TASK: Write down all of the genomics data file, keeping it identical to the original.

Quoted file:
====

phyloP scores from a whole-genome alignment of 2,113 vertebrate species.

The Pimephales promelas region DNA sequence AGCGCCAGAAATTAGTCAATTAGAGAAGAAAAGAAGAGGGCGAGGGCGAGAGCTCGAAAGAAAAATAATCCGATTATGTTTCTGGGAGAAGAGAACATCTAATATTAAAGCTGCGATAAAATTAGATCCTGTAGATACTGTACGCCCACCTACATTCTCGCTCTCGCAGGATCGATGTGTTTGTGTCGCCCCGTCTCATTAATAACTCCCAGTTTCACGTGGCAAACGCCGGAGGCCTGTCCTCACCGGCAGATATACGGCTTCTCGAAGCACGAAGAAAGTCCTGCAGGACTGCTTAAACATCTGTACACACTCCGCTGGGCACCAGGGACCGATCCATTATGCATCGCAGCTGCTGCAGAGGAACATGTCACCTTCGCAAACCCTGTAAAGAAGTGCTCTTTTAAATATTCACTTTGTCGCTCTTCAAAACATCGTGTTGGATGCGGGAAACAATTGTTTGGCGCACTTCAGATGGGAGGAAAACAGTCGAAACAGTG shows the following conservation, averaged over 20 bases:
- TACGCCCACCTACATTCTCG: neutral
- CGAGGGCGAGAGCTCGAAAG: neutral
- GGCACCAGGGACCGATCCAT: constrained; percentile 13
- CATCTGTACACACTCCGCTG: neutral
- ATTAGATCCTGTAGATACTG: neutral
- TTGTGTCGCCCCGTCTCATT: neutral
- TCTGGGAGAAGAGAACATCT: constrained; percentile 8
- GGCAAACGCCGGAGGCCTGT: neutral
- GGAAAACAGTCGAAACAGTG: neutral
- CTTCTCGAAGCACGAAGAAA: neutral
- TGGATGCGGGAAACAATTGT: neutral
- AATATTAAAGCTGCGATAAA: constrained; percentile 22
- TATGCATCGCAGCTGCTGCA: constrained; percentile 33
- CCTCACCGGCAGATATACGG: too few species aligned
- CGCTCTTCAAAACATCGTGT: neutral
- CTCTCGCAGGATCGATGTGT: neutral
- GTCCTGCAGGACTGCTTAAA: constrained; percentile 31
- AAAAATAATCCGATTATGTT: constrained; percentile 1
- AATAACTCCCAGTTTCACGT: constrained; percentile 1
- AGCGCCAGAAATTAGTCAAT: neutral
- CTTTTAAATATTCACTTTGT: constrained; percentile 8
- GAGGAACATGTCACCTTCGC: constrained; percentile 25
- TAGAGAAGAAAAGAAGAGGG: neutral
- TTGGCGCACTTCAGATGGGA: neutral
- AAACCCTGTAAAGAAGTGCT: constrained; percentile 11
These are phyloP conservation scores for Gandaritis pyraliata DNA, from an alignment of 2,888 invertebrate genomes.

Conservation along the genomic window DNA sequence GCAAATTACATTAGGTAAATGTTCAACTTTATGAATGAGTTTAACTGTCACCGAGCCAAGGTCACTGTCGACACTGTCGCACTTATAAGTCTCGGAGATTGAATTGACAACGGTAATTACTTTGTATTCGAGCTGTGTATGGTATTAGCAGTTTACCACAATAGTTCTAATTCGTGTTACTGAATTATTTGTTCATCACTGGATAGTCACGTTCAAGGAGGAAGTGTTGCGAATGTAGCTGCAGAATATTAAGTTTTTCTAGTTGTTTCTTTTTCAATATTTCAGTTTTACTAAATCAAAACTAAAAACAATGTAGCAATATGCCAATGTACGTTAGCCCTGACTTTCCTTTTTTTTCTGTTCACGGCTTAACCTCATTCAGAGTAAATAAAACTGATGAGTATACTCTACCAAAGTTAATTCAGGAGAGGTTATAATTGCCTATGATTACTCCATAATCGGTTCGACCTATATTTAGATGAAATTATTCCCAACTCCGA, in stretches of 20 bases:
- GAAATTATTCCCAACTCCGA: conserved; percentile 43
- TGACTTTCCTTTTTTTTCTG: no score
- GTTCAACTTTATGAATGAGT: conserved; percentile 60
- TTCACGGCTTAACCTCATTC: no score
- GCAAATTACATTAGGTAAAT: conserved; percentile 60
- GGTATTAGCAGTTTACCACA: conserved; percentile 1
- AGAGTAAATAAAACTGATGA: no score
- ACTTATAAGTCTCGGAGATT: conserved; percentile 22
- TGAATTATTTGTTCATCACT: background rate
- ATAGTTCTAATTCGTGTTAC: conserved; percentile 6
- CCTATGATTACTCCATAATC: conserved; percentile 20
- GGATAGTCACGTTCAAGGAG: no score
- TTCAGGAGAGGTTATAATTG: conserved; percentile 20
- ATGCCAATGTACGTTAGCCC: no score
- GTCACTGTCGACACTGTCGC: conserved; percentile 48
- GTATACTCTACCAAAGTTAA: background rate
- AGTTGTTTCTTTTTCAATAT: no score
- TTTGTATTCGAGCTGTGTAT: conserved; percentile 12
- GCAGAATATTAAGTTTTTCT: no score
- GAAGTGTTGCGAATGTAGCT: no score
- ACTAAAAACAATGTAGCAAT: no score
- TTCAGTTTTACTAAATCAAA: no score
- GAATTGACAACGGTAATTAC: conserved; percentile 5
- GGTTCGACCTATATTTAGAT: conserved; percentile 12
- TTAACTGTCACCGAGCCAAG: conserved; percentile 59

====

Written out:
phyloP scores from a whole-genome alignment of 2,113 vertebrate species.

The Pimephales promelas region DNA sequence AGCGCCAGAAATTAGTCAATTAGAGAAGAAAAGAAGAGGGCGAGGGCGAGAGCTCGAAAGAAAAATAATCCGATTATGTTTCTGGGAGAAGAGAACATCTAATATTAAAGCTGCGATAAAATTAGATCCTGTAGATACTGTACGCCCACCTACATTCTCGCTCTCGCAGGATCGATGTGTTTGTGTCGCCCCGTCTCATTAATAACTCCCAGTTTCACGTGGCAAACGCCGGAGGCCTGTCCTCACCGGCAGATATACGGCTTCTCGAAGCACGAAGAAAGTCCTGCAGGACTGCTTAAACATCTGTACACACTCCGCTGGGCACCAGGGACCGATCCATTATGCATCGCAGCTGCTGCAGAGGAACATGTCACCTTCGCAAACCCTGTAAAGAAGTGCTCTTTTAAATATTCACTTTGTCGCTCTTCAAAACATCGTGTTGGATGCGGGAAACAATTGTTTGGCGCACTTCAGATGGGAGGAAAACAGTCGAAACAGTG shows the following conservation, averaged over 20 bases:
- TACGCCCACCTACATTCTCG: neutral
- CGAGGGCGAGAGCTCGAAAG: neutral
- GGCACCAGGGACCGATCCAT: constrained; percentile 13
- CATCTGTACACACTCCGCTG: neutral
- ATTAGATCCTGTAGATACTG: neutral
- TTGTGTCGCCCCGTCTCATT: neutral
- TCTGGGAGAAGAGAACATCT: constrained; percentile 8
- GGCAAACGCCGGAGGCCTGT: neutral
- GGAAAACAGTCGAAACAGTG: neutral
- CTTCTCGAAGCACGAAGAAA: neutral
- TGGATGCGGGAAACAATTGT: neutral
- AATATTAAAGCTGCGATAAA: constrained; percentile 22
- TATGCATCGCAGCTGCTGCA: constrained; percentile 33
- CCTCACCGGCAGATATACGG: too few species aligned
- CGCTCTTCAAAACATCGTGT: neutral
- CTCTCGCAGGATCGATGTGT: neutral
- GTCCTGCAGGACTGCTTAAA: constrained; percentile 31
- AAAAATAATCCGATTATGTT: constrained; percentile 1
- AATAACTCCCAGTTTCACGT: constrained; percentile 1
- AGCGCCAGAAATTAGTCAAT: neutral
- CTTTTAAATATTCACTTTGT: constrained; percentile 8
- GAGGAACATGTCACCTTCGC: constrained; percentile 25
- TAGAGAAGAAAAGAAGAGGG: neutral
- TTGGCGCACTTCAGATGGGA: neutral
- AAACCCTGTAAAGAAGTGCT: constrained; percentile 11
These are phyloP conservation scores for Gandaritis pyraliata DNA, from an alignment of 2,888 invertebrate genomes.

Conservation along the genomic window DNA sequence GCAAATTACATTAGGTAAATGTTCAACTTTATGAATGAGTTTAACTGTCACCGAGCCAAGGTCACTGTCGACACTGTCGCACTTATAAGTCTCGGAGATTGAATTGACAACGGTAATTACTTTGTATTCGAGCTGTGTATGGTATTAGCAGTTTACCACAATAGTTCTAATTCGTGTTACTGAATTATTTGTTCATCACTGGATAGTCACGTTCAAGGAGGAAGTGTTGCGAATGTAGCTGCAGAATATTAAGTTTTTCTAGTTGTTTCTTTTTCAATATTTCAGTTTTACTAAATCAAAACTAAAAACAATGTAGCAATATGCCAATGTACGTTAGCCCTGACTTTCCTTTTTTTTCTGTTCACGGCTTAACCTCATTCAGAGTAAATAAAACTGATGAGTATACTCTACCAAAGTTAATTCAGGAGAGGTTATAATTGCCTATGATTACTCCATAATCGGTTCGACCTATATTTAGATGAAATTATTCCCAACTCCGA, in stretches of 20 bases:
- GAAATTATTCCCAACTCCGA: conserved; percentile 43
- TGACTTTCCTTTTTTTTCTG: no score
- GTTCAACTTTATGAATGAGT: conserved; percentile 60
- TTCACGGCTTAACCTCATTC: no score
- GCAAATTACATTAGGTAAAT: conserved; percentile 60
- GGTATTAGCAGTTTACCACA: conserved; percentile 1
- AGAGTAAATAAAACTGATGA: no score
- ACTTATAAGTCTCGGAGATT: conserved; percentile 22
- TGAATTATTTGTTCATCACT: background rate
- ATAGTTCTAATTCGTGTTAC: conserved; percentile 6
- CCTATGATTACTCCATAATC: conserved; percentile 20
- GGATAGTCACGTTCAAGGAG: no score
- TTCAGGAGAGGTTATAATTG: conserved; percentile 20
- ATGCCAATGTACGTTAGCCC: no score
- GTCACTGTCGACACTGTCGC: conserved; percentile 48
- GTATACTCTACCAAAGTTAA: background rate
- AGTTGTTTCTTTTTCAATAT: no score
- TTTGTATTCGAGCTGTGTAT: conserved; percentile 12
- GCAGAATATTAAGTTTTTCT: no score
- GAAGTGTTGCGAATGTAGCT: no score
- ACTAAAAACAATGTAGCAAT: no score
- TTCAGTTTTACTAAATCAAA: no score
- GAATTGACAACGGTAATTAC: conserved; percentile 5
- GGTTCGACCTATATTTAGAT: conserved; percentile 12
- TTAACTGTCACCGAGCCAAG: conserved; percentile 59